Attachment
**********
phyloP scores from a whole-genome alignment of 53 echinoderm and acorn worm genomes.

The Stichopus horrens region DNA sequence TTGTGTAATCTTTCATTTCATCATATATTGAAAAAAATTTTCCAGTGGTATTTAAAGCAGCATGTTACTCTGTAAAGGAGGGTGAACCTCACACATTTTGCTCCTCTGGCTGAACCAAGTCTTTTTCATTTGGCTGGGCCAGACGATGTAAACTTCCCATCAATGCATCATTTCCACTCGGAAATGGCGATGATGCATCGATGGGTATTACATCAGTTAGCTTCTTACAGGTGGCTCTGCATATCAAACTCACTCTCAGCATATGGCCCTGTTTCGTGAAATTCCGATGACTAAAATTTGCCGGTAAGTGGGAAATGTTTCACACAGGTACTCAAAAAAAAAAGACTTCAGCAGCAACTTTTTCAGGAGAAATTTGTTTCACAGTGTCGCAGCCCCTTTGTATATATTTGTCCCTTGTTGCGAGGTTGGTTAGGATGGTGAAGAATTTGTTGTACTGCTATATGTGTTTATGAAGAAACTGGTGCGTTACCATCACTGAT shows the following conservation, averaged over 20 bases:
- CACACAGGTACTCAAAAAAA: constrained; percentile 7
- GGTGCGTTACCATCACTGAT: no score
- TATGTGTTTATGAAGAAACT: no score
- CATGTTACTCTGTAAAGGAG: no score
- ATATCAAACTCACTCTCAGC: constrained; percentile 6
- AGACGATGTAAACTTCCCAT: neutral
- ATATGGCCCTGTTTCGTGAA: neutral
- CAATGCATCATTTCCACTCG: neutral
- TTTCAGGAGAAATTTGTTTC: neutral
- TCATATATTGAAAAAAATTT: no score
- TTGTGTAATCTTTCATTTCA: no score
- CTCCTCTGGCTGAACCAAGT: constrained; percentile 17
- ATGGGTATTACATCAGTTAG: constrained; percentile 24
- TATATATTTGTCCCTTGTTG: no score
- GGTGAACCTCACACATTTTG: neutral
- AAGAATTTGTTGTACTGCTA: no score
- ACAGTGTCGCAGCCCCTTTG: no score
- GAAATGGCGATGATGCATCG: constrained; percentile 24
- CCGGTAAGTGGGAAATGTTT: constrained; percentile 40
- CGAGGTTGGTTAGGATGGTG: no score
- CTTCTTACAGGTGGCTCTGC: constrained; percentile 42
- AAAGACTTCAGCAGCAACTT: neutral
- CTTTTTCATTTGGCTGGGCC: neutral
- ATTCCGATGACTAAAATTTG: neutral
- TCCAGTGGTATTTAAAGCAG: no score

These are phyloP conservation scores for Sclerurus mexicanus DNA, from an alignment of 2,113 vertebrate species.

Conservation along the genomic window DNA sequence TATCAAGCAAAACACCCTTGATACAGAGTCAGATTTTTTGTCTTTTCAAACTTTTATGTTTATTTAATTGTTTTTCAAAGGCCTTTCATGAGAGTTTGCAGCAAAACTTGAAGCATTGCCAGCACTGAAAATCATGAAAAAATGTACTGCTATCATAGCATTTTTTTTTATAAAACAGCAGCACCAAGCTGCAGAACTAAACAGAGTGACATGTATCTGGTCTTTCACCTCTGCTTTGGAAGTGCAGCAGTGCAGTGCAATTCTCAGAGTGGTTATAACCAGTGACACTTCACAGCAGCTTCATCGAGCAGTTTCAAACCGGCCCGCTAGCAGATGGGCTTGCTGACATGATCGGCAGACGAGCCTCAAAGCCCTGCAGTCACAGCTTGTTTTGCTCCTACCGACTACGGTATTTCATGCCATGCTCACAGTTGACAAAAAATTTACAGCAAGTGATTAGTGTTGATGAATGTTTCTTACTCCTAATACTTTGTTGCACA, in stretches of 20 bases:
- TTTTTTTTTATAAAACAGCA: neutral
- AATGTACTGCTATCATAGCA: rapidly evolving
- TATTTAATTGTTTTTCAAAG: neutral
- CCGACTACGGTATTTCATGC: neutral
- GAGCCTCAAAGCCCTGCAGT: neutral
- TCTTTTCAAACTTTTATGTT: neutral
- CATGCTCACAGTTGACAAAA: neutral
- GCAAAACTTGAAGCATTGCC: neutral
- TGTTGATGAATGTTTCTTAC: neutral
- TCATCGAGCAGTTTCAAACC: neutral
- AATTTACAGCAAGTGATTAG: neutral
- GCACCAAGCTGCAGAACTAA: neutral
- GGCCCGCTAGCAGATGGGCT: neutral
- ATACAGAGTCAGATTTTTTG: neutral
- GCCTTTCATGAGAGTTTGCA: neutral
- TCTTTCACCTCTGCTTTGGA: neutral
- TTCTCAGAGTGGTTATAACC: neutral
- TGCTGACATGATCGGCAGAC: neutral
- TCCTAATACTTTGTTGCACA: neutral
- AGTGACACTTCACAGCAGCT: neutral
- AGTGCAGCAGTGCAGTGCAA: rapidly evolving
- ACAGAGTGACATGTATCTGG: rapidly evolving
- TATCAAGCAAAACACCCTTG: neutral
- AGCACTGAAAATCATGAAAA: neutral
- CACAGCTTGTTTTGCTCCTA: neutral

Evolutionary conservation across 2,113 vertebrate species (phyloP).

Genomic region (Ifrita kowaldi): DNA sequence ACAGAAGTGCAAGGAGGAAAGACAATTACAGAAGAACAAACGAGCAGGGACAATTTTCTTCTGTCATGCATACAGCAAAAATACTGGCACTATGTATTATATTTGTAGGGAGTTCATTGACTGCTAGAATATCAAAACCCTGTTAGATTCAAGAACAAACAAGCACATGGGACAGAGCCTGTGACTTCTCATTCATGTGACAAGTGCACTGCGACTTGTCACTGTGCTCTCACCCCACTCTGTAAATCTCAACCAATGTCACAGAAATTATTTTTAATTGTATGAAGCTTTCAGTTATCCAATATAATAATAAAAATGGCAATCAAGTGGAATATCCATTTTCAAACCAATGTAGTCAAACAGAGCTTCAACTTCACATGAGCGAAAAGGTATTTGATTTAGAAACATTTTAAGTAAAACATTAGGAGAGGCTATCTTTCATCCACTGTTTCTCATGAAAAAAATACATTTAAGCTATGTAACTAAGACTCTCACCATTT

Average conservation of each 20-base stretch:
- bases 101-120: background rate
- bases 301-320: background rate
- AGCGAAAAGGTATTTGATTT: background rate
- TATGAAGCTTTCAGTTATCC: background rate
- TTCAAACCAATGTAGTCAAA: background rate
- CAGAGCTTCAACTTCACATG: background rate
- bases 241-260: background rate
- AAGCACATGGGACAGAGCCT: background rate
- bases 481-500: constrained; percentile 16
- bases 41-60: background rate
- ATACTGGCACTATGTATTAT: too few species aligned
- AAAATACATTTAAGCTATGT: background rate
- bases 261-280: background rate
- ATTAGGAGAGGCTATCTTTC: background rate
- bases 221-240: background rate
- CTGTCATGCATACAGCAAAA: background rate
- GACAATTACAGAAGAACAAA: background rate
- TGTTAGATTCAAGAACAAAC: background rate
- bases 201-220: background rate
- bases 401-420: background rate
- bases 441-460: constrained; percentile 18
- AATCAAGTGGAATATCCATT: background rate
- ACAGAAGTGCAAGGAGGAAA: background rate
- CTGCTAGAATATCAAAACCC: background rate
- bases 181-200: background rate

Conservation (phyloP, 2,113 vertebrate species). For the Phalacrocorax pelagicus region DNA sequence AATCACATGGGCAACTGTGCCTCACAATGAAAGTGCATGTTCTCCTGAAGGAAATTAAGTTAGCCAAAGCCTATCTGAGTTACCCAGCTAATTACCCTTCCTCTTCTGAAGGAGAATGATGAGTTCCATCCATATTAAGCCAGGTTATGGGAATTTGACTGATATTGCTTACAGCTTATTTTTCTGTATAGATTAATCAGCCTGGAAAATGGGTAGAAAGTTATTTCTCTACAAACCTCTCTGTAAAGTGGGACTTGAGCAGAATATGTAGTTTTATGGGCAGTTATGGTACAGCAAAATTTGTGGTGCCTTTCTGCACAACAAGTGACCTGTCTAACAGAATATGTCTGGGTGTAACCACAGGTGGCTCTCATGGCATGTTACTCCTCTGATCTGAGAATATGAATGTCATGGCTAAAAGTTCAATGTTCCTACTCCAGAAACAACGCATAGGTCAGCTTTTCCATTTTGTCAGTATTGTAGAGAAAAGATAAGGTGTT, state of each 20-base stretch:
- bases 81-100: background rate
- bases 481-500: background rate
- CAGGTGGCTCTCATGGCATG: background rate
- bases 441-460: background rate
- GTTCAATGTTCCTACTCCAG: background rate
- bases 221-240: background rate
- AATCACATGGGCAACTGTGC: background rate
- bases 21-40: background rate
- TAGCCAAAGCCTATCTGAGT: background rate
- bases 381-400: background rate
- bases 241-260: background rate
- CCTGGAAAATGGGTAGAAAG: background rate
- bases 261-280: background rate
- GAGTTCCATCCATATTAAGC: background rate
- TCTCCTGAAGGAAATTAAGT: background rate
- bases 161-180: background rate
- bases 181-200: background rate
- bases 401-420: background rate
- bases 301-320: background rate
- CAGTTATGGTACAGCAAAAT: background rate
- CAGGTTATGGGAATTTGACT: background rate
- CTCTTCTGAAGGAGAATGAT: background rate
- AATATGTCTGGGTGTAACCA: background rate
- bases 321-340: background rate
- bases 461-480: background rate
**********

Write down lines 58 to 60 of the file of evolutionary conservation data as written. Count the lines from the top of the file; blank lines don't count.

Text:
- bases 101-120: background rate
- bases 301-320: background rate
- AGCGAAAAGGTATTTGATTT: background rate